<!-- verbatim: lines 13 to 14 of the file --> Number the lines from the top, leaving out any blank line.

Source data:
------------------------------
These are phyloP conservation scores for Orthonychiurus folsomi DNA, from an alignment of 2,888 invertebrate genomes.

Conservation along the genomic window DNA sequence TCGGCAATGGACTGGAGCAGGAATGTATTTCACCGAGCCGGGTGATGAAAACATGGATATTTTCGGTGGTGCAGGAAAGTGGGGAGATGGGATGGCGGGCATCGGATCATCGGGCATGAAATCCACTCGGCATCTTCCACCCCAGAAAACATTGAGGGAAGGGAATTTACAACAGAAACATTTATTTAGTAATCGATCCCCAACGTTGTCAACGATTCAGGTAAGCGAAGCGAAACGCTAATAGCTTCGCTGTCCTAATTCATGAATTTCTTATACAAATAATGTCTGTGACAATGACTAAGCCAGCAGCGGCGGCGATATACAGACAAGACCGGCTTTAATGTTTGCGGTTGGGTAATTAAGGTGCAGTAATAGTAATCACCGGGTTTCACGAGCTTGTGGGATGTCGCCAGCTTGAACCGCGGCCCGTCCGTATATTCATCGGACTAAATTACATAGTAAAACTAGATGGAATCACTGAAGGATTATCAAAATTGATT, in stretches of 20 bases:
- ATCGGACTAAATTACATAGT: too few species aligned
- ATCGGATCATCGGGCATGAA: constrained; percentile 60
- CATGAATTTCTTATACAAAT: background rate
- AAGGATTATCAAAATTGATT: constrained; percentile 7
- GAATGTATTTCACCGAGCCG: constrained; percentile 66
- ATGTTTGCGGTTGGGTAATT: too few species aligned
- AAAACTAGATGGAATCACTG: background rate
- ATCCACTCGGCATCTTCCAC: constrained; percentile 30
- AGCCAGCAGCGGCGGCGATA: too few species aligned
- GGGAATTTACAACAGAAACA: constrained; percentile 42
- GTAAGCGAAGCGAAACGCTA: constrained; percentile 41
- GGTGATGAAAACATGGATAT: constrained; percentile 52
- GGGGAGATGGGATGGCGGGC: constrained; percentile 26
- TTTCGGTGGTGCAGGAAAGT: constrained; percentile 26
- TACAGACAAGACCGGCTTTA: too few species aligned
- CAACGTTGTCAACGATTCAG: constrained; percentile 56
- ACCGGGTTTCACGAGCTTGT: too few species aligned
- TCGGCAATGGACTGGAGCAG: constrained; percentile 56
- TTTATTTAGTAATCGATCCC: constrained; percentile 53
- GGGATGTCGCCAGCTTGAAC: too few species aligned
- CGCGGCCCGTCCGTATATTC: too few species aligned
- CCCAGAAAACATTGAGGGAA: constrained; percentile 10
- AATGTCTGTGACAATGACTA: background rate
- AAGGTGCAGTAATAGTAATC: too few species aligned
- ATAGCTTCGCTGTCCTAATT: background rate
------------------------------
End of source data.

- GTAAGCGAAGCGAAACGCTA: constrained; percentile 41
- GGTGATGAAAACATGGATAT: constrained; percentile 52